Disc Two


The Original Theatrical Cut


Year: 1982
Run Time: 1:57:16
Rating: R
Video: VC-1 1080p 2.40:1
Audio: Dolby Digital: English 5.1, English 2.0, French 2.0
Subtitles: English SDH, French, Spanish



The International Cut


Year: 1982
Run Time: 1:57:25
Rating: R
Video: VC-1 1080p 2.40:1
Audio: Dolby Digital: Dolby Digital: English 5.1, English 2.0, French 2.0
Subtitles: English SDH, French, Spanish



The Director’s Cut


Year: 1992
Run Time: 1:56:34
Rating: R
Video: VC-1 1080p 2.40:1
Audio: Dolby Digital: English 5.1, English 2.0, French 2.0
Subtitles: English SDH, French, Spanish



Introductions by Ridley Scott

  • The Original Theatrical Cut (:34, SD)

  • The International Cut (:28, SD)

  • The Director’s Cut (:37, SD)


Disc Three


The Work Print


Run Time: 1:50:05
Video: AVC 1080p 2.40:1
Audio: DTS-HD Master Audio: English 5.1
Subtitles: English SDH, French, German SDH, Italian, Castellano, Chinese, Spanish, Portuguese (Brazil), Croatian, Czech, Greek, Hebrew, Polish, Portuguese, Serbian, Slovenian, Turkish



Commentary by Future Noir Author Paul M. Sammon



Stills Gallery: Over 1000 images are spread across the categories of Storyboards, Abandoned Sequences, Ridleygrams, Syd Mead Gallery, Mentor Huebner Gallery, Costume Design, Graphic Design, and Visual Effects and Animation.



Dangerous Days (3:34:25, SD)



All Our Variant Futures: From Workprint to Final Cut (28:33, SD)



The Electric Dreamer: Remembering Philip K. Dick (14:21, SD)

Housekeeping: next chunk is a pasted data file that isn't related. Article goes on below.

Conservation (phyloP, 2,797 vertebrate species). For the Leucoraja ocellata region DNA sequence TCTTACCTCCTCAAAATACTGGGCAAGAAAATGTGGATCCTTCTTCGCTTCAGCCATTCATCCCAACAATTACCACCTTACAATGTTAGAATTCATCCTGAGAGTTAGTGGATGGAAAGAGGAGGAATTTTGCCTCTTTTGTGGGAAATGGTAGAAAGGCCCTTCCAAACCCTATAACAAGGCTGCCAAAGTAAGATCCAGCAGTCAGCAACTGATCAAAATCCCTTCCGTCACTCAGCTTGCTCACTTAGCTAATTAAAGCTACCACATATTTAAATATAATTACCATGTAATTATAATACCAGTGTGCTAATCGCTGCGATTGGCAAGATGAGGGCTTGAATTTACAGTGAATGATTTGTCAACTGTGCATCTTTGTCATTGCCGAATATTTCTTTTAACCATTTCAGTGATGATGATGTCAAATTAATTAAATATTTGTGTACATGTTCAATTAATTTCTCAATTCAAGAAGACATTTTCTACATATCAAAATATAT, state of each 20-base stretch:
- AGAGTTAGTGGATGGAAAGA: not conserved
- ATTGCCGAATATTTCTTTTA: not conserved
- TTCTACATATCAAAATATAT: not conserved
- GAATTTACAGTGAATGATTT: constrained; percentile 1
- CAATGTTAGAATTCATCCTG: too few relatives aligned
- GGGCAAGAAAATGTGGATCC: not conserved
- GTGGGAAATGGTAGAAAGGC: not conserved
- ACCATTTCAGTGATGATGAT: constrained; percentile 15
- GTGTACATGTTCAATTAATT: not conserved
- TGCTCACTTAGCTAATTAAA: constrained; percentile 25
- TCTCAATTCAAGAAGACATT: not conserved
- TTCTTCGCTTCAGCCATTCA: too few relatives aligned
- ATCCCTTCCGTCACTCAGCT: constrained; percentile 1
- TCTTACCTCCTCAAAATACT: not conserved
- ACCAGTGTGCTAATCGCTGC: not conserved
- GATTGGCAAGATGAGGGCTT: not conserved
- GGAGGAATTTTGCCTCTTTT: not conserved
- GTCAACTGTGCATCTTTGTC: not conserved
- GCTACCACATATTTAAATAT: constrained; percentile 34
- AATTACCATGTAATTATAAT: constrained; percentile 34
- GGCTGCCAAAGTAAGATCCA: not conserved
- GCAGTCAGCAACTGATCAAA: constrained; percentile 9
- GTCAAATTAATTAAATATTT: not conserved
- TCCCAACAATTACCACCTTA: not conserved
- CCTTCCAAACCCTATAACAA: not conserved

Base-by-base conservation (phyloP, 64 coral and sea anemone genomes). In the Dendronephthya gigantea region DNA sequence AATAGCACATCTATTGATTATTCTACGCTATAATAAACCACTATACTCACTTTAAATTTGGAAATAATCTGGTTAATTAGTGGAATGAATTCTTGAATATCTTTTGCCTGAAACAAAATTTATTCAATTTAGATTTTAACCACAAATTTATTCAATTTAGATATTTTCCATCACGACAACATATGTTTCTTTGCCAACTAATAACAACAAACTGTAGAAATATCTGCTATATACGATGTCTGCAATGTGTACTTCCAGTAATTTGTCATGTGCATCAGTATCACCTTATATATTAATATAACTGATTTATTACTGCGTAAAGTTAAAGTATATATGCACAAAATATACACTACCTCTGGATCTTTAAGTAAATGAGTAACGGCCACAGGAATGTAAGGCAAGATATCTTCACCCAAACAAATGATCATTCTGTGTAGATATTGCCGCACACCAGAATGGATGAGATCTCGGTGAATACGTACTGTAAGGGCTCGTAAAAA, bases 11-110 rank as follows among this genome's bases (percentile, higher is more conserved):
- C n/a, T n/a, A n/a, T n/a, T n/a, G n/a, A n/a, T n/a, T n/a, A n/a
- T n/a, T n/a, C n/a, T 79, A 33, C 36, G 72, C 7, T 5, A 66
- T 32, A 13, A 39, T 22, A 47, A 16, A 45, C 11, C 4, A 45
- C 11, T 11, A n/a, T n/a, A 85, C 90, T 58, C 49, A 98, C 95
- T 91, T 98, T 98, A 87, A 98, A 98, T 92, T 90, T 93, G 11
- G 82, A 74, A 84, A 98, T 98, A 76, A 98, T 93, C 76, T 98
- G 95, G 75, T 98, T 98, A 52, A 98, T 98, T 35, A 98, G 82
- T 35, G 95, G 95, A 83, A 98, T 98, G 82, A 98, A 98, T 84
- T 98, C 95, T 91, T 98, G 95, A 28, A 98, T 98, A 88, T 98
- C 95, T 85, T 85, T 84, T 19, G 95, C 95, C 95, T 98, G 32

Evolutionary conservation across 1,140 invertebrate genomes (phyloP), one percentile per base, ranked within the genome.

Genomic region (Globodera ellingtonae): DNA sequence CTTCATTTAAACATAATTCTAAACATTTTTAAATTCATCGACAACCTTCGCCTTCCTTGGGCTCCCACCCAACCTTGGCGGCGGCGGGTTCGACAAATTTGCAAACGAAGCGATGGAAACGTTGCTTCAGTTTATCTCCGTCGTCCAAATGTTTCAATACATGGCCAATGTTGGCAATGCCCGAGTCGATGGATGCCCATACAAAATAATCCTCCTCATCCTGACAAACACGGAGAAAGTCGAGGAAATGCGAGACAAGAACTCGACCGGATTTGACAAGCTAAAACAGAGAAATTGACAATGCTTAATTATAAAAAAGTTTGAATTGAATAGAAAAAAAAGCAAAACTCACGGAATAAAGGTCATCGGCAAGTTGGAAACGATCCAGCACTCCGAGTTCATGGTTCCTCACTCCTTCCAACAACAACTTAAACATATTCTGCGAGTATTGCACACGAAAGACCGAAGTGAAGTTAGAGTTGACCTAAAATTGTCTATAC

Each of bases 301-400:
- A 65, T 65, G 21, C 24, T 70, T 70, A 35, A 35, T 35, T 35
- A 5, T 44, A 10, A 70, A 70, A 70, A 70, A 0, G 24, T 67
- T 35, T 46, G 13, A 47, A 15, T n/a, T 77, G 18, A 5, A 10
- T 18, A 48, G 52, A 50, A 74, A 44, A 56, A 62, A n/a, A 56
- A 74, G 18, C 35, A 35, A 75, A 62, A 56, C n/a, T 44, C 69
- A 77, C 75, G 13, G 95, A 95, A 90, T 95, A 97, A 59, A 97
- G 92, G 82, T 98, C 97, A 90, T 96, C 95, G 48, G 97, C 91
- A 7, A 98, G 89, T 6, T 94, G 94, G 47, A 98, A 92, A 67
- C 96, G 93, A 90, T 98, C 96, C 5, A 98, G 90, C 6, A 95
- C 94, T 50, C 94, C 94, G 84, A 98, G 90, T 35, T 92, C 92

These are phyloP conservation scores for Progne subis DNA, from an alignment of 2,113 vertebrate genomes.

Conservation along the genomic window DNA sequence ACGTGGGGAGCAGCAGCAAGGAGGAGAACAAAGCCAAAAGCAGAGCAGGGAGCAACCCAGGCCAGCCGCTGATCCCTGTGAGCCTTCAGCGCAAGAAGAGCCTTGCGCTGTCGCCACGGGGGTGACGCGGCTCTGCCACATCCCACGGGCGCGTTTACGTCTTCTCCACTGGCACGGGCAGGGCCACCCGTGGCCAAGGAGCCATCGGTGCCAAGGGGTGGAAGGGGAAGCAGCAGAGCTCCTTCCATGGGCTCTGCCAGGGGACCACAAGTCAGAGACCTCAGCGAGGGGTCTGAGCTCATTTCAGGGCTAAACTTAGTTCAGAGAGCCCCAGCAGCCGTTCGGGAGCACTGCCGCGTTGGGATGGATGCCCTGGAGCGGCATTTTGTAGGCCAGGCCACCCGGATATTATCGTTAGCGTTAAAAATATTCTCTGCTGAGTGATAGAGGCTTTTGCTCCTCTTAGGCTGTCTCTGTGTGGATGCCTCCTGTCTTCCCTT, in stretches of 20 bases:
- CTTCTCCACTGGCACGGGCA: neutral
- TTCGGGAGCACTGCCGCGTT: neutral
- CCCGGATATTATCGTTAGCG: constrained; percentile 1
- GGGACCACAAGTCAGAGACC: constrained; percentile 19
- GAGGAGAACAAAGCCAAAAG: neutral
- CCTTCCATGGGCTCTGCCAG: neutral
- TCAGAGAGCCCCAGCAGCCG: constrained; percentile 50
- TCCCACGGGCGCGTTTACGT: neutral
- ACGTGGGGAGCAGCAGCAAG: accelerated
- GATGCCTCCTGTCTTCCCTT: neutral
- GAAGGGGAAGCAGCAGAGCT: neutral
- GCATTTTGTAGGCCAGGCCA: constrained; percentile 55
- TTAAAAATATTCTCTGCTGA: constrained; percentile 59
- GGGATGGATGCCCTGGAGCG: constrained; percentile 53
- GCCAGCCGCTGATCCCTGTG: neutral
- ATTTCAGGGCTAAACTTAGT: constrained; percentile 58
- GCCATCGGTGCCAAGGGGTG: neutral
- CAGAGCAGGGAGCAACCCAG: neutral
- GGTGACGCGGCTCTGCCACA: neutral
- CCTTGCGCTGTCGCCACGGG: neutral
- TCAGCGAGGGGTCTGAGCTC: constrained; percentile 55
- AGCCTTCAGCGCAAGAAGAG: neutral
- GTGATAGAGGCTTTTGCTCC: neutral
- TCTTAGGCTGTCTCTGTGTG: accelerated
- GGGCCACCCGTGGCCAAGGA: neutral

Sacrificial Sheep: The Novel vs. the Film (15:11, SD)



Philip K. Dick: The Blade Runner Interviews (25:35, audio only)



Signs of the Times: Graphic Design (13:42, SD)



Fashion Forward: Wardrobe and Styling (20:42, SD)



Screen Tests: Rachael and Pris (8:56, SD)



The Light that Burns: Remembering Jordan Cronenweth (20:05, SD)



Deleted and Alternate Scenes (47:43, SD)



1982 Promotional Featurettes (14:22, SD)



Trailers and TV Spots (11:38, SD)



Promoting Dystopia: Rendering the Poster Art (9:38, SD)



Deck-A-Rep: The True Nature of Rick Deckard (9:35, SD)



Nexus Generation: Fans and Filmmakers (21:53, SD)


Recap


Having earned highest marks with its 2007 Blu-ray release of “Blade Runner,” Warner Home Video didn’t really re-invent the wheel for the film’s 30th Anniversary Edition, essentially relocating several standard definition items to higher capacity Blu-ray disc and then re-packaging the entire set in its signature commemorative DigiBook packaging. While it won’t be worth a double dip for those who have the older edition, those who never purchased the high quality title now have the opportunity to do so at a very attractive price.
 

Naoki

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Oct 5, 2011
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Naoki Nomura
Thank you for good review. I own that Deluxe case set, but I will buy this anyway:)